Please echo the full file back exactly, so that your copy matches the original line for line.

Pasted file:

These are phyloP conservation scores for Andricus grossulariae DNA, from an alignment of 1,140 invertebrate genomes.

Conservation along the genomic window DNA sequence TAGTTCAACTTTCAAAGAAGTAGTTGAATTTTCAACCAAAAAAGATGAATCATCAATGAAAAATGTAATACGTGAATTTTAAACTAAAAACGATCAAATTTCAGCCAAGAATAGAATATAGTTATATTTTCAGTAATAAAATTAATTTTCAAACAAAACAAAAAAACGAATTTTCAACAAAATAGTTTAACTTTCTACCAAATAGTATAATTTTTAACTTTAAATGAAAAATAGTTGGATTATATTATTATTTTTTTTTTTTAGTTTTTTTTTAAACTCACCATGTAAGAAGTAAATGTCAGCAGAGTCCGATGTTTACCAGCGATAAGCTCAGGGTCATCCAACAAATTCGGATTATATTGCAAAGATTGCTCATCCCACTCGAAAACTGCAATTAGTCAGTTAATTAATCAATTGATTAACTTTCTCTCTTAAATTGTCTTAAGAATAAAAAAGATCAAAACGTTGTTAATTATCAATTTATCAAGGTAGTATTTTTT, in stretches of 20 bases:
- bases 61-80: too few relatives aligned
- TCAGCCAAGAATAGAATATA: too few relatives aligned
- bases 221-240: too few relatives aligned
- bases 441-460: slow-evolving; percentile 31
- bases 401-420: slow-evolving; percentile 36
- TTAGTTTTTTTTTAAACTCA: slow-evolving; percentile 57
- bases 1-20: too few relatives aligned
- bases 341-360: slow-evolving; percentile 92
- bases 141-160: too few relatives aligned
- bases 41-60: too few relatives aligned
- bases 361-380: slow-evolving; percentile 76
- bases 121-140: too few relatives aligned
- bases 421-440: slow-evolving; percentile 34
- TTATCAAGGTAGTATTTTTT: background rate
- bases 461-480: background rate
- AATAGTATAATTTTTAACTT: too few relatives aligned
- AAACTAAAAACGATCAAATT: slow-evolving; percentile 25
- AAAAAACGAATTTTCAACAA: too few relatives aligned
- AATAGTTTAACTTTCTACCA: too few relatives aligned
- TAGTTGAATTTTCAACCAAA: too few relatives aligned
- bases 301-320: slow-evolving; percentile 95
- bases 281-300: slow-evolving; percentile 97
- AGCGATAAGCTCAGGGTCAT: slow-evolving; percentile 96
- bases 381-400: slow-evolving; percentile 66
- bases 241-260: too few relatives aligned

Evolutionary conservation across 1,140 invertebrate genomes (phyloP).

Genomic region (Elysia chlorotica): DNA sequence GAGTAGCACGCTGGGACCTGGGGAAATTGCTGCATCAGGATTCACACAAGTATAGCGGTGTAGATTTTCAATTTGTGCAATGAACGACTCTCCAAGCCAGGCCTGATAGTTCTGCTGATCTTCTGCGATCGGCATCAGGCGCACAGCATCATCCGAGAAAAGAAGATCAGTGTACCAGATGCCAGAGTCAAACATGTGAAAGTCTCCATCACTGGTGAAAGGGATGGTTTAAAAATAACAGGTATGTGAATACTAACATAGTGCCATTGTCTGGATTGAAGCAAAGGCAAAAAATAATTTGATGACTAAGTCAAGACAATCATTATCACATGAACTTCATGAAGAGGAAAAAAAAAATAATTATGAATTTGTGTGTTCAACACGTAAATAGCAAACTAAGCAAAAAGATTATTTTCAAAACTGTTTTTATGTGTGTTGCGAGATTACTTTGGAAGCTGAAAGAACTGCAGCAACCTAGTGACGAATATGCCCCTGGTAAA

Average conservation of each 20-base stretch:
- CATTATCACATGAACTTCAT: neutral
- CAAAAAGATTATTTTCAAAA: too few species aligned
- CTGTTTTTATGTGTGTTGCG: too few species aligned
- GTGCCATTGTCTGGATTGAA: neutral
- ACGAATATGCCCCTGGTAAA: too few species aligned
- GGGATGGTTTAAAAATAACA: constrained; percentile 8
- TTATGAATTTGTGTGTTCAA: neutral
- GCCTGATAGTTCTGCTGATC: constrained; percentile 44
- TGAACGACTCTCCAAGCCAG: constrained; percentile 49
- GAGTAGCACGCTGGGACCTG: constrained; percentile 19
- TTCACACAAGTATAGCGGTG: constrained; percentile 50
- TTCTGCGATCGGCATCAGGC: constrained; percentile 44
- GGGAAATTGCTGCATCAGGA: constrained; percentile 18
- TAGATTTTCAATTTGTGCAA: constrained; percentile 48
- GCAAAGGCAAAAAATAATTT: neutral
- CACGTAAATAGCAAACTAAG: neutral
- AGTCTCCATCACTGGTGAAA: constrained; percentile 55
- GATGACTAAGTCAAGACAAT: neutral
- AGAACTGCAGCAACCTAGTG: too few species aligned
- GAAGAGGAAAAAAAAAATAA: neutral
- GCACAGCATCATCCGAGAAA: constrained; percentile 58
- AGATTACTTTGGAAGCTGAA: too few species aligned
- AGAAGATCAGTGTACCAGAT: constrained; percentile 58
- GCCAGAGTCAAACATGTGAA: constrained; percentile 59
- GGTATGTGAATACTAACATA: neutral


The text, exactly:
These are phyloP conservation scores for Andricus grossulariae DNA, from an alignment of 1,140 invertebrate genomes.

Conservation along the genomic window DNA sequence TAGTTCAACTTTCAAAGAAGTAGTTGAATTTTCAACCAAAAAAGATGAATCATCAATGAAAAATGTAATACGTGAATTTTAAACTAAAAACGATCAAATTTCAGCCAAGAATAGAATATAGTTATATTTTCAGTAATAAAATTAATTTTCAAACAAAACAAAAAAACGAATTTTCAACAAAATAGTTTAACTTTCTACCAAATAGTATAATTTTTAACTTTAAATGAAAAATAGTTGGATTATATTATTATTTTTTTTTTTTAGTTTTTTTTTAAACTCACCATGTAAGAAGTAAATGTCAGCAGAGTCCGATGTTTACCAGCGATAAGCTCAGGGTCATCCAACAAATTCGGATTATATTGCAAAGATTGCTCATCCCACTCGAAAACTGCAATTAGTCAGTTAATTAATCAATTGATTAACTTTCTCTCTTAAATTGTCTTAAGAATAAAAAAGATCAAAACGTTGTTAATTATCAATTTATCAAGGTAGTATTTTTT, in stretches of 20 bases:
- bases 61-80: too few relatives aligned
- TCAGCCAAGAATAGAATATA: too few relatives aligned
- bases 221-240: too few relatives aligned
- bases 441-460: slow-evolving; percentile 31
- bases 401-420: slow-evolving; percentile 36
- TTAGTTTTTTTTTAAACTCA: slow-evolving; percentile 57
- bases 1-20: too few relatives aligned
- bases 341-360: slow-evolving; percentile 92
- bases 141-160: too few relatives aligned
- bases 41-60: too few relatives aligned
- bases 361-380: slow-evolving; percentile 76
- bases 121-140: too few relatives aligned
- bases 421-440: slow-evolving; percentile 34
- TTATCAAGGTAGTATTTTTT: background rate
- bases 461-480: background rate
- AATAGTATAATTTTTAACTT: too few relatives aligned
- AAACTAAAAACGATCAAATT: slow-evolving; percentile 25
- AAAAAACGAATTTTCAACAA: too few relatives aligned
- AATAGTTTAACTTTCTACCA: too few relatives aligned
- TAGTTGAATTTTCAACCAAA: too few relatives aligned
- bases 301-320: slow-evolving; percentile 95
- bases 281-300: slow-evolving; percentile 97
- AGCGATAAGCTCAGGGTCAT: slow-evolving; percentile 96
- bases 381-400: slow-evolving; percentile 66
- bases 241-260: too few relatives aligned

Evolutionary conservation across 1,140 invertebrate genomes (phyloP).

Genomic region (Elysia chlorotica): DNA sequence GAGTAGCACGCTGGGACCTGGGGAAATTGCTGCATCAGGATTCACACAAGTATAGCGGTGTAGATTTTCAATTTGTGCAATGAACGACTCTCCAAGCCAGGCCTGATAGTTCTGCTGATCTTCTGCGATCGGCATCAGGCGCACAGCATCATCCGAGAAAAGAAGATCAGTGTACCAGATGCCAGAGTCAAACATGTGAAAGTCTCCATCACTGGTGAAAGGGATGGTTTAAAAATAACAGGTATGTGAATACTAACATAGTGCCATTGTCTGGATTGAAGCAAAGGCAAAAAATAATTTGATGACTAAGTCAAGACAATCATTATCACATGAACTTCATGAAGAGGAAAAAAAAAATAATTATGAATTTGTGTGTTCAACACGTAAATAGCAAACTAAGCAAAAAGATTATTTTCAAAACTGTTTTTATGTGTGTTGCGAGATTACTTTGGAAGCTGAAAGAACTGCAGCAACCTAGTGACGAATATGCCCCTGGTAAA

Average conservation of each 20-base stretch:
- CATTATCACATGAACTTCAT: neutral
- CAAAAAGATTATTTTCAAAA: too few species aligned
- CTGTTTTTATGTGTGTTGCG: too few species aligned
- GTGCCATTGTCTGGATTGAA: neutral
- ACGAATATGCCCCTGGTAAA: too few species aligned
- GGGATGGTTTAAAAATAACA: constrained; percentile 8
- TTATGAATTTGTGTGTTCAA: neutral
- GCCTGATAGTTCTGCTGATC: constrained; percentile 44
- TGAACGACTCTCCAAGCCAG: constrained; percentile 49
- GAGTAGCACGCTGGGACCTG: constrained; percentile 19
- TTCACACAAGTATAGCGGTG: constrained; percentile 50
- TTCTGCGATCGGCATCAGGC: constrained; percentile 44
- GGGAAATTGCTGCATCAGGA: constrained; percentile 18
- TAGATTTTCAATTTGTGCAA: constrained; percentile 48
- GCAAAGGCAAAAAATAATTT: neutral
- CACGTAAATAGCAAACTAAG: neutral
- AGTCTCCATCACTGGTGAAA: constrained; percentile 55
- GATGACTAAGTCAAGACAAT: neutral
- AGAACTGCAGCAACCTAGTG: too few species aligned
- GAAGAGGAAAAAAAAAATAA: neutral
- GCACAGCATCATCCGAGAAA: constrained; percentile 58
- AGATTACTTTGGAAGCTGAA: too few species aligned
- AGAAGATCAGTGTACCAGAT: constrained; percentile 58
- GCCAGAGTCAAACATGTGAA: constrained; percentile 59
- GGTATGTGAATACTAACATA: neutral